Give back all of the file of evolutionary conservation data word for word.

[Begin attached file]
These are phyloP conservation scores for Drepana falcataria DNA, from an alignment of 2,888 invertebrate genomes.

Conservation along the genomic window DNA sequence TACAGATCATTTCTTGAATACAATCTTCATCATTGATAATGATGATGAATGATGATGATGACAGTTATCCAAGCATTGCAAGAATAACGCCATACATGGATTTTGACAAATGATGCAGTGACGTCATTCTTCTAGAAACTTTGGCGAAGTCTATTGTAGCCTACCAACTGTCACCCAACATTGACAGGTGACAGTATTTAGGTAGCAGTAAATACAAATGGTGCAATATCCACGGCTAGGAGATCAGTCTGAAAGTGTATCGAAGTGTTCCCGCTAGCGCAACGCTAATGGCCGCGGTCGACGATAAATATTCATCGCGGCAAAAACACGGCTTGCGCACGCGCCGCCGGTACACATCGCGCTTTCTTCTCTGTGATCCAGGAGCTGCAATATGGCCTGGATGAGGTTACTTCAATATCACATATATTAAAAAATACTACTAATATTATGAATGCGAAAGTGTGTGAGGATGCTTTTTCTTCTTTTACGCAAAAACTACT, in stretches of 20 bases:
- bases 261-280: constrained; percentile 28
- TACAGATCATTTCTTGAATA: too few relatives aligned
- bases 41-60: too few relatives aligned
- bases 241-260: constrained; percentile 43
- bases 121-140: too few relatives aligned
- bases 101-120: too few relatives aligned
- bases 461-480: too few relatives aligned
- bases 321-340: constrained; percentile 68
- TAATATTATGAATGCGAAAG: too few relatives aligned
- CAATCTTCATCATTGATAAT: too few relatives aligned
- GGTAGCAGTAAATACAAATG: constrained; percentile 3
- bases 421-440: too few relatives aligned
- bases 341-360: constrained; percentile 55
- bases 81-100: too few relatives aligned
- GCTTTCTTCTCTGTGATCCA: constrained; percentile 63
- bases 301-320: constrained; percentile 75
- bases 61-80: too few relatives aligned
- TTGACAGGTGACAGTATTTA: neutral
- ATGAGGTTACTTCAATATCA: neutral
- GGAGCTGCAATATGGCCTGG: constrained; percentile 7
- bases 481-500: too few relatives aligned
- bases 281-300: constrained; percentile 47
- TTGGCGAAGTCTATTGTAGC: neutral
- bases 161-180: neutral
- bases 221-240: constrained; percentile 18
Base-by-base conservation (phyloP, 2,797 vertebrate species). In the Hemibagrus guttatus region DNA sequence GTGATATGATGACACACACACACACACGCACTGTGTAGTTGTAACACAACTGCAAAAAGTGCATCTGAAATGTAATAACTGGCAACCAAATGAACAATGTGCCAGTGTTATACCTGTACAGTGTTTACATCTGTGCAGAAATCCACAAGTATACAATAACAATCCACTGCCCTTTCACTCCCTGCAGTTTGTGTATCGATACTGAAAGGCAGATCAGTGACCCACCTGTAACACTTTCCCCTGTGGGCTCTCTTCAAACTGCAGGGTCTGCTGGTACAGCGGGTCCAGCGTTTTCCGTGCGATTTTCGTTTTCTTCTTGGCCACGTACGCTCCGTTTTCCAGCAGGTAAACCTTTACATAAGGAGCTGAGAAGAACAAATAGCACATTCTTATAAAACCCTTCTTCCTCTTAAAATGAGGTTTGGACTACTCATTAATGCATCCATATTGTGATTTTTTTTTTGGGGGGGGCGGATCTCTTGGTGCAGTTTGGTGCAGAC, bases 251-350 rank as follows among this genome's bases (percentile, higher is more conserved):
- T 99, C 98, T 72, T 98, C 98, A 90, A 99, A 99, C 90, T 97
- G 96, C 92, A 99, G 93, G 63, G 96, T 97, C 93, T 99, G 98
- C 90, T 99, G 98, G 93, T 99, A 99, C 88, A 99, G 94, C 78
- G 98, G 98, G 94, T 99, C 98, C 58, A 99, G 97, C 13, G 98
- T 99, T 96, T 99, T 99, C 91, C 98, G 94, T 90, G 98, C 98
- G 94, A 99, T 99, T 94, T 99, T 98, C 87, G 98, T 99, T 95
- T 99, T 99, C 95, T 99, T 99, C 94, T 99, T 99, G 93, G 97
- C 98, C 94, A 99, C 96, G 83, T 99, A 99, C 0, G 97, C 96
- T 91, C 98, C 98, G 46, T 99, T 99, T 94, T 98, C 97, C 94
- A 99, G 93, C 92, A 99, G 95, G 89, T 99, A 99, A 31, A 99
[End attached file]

These are phyloP conservation scores for Drepana falcataria DNA, from an alignment of 2,888 invertebrate genomes.

Conservation along the genomic window DNA sequence TACAGATCATTTCTTGAATACAATCTTCATCATTGATAATGATGATGAATGATGATGATGACAGTTATCCAAGCATTGCAAGAATAACGCCATACATGGATTTTGACAAATGATGCAGTGACGTCATTCTTCTAGAAACTTTGGCGAAGTCTATTGTAGCCTACCAACTGTCACCCAACATTGACAGGTGACAGTATTTAGGTAGCAGTAAATACAAATGGTGCAATATCCACGGCTAGGAGATCAGTCTGAAAGTGTATCGAAGTGTTCCCGCTAGCGCAACGCTAATGGCCGCGGTCGACGATAAATATTCATCGCGGCAAAAACACGGCTTGCGCACGCGCCGCCGGTACACATCGCGCTTTCTTCTCTGTGATCCAGGAGCTGCAATATGGCCTGGATGAGGTTACTTCAATATCACATATATTAAAAAATACTACTAATATTATGAATGCGAAAGTGTGTGAGGATGCTTTTTCTTCTTTTACGCAAAAACTACT, in stretches of 20 bases:
- bases 261-280: constrained; percentile 28
- TACAGATCATTTCTTGAATA: too few relatives aligned
- bases 41-60: too few relatives aligned
- bases 241-260: constrained; percentile 43
- bases 121-140: too few relatives aligned
- bases 101-120: too few relatives aligned
- bases 461-480: too few relatives aligned
- bases 321-340: constrained; percentile 68
- TAATATTATGAATGCGAAAG: too few relatives aligned
- CAATCTTCATCATTGATAAT: too few relatives aligned
- GGTAGCAGTAAATACAAATG: constrained; percentile 3
- bases 421-440: too few relatives aligned
- bases 341-360: constrained; percentile 55
- bases 81-100: too few relatives aligned
- GCTTTCTTCTCTGTGATCCA: constrained; percentile 63
- bases 301-320: constrained; percentile 75
- bases 61-80: too few relatives aligned
- TTGACAGGTGACAGTATTTA: neutral
- ATGAGGTTACTTCAATATCA: neutral
- GGAGCTGCAATATGGCCTGG: constrained; percentile 7
- bases 481-500: too few relatives aligned
- bases 281-300: constrained; percentile 47
- TTGGCGAAGTCTATTGTAGC: neutral
- bases 161-180: neutral
- bases 221-240: constrained; percentile 18
Base-by-base conservation (phyloP, 2,797 vertebrate species). In the Hemibagrus guttatus region DNA sequence GTGATATGATGACACACACACACACACGCACTGTGTAGTTGTAACACAACTGCAAAAAGTGCATCTGAAATGTAATAACTGGCAACCAAATGAACAATGTGCCAGTGTTATACCTGTACAGTGTTTACATCTGTGCAGAAATCCACAAGTATACAATAACAATCCACTGCCCTTTCACTCCCTGCAGTTTGTGTATCGATACTGAAAGGCAGATCAGTGACCCACCTGTAACACTTTCCCCTGTGGGCTCTCTTCAAACTGCAGGGTCTGCTGGTACAGCGGGTCCAGCGTTTTCCGTGCGATTTTCGTTTTCTTCTTGGCCACGTACGCTCCGTTTTCCAGCAGGTAAACCTTTACATAAGGAGCTGAGAAGAACAAATAGCACATTCTTATAAAACCCTTCTTCCTCTTAAAATGAGGTTTGGACTACTCATTAATGCATCCATATTGTGATTTTTTTTTTGGGGGGGGCGGATCTCTTGGTGCAGTTTGGTGCAGAC, bases 251-350 rank as follows among this genome's bases (percentile, higher is more conserved):
- T 99, C 98, T 72, T 98, C 98, A 90, A 99, A 99, C 90, T 97
- G 96, C 92, A 99, G 93, G 63, G 96, T 97, C 93, T 99, G 98
- C 90, T 99, G 98, G 93, T 99, A 99, C 88, A 99, G 94, C 78
- G 98, G 98, G 94, T 99, C 98, C 58, A 99, G 97, C 13, G 98
- T 99, T 96, T 99, T 99, C 91, C 98, G 94, T 90, G 98, C 98
- G 94, A 99, T 99, T 94, T 99, T 98, C 87, G 98, T 99, T 95
- T 99, T 99, C 95, T 99, T 99, C 94, T 99, T 99, G 93, G 97
- C 98, C 94, A 99, C 96, G 83, T 99, A 99, C 0, G 97, C 96
- T 91, C 98, C 98, G 46, T 99, T 99, T 94, T 98, C 97, C 94
- A 99, G 93, C 92, A 99, G 95, G 89, T 99, A 99, A 31, A 99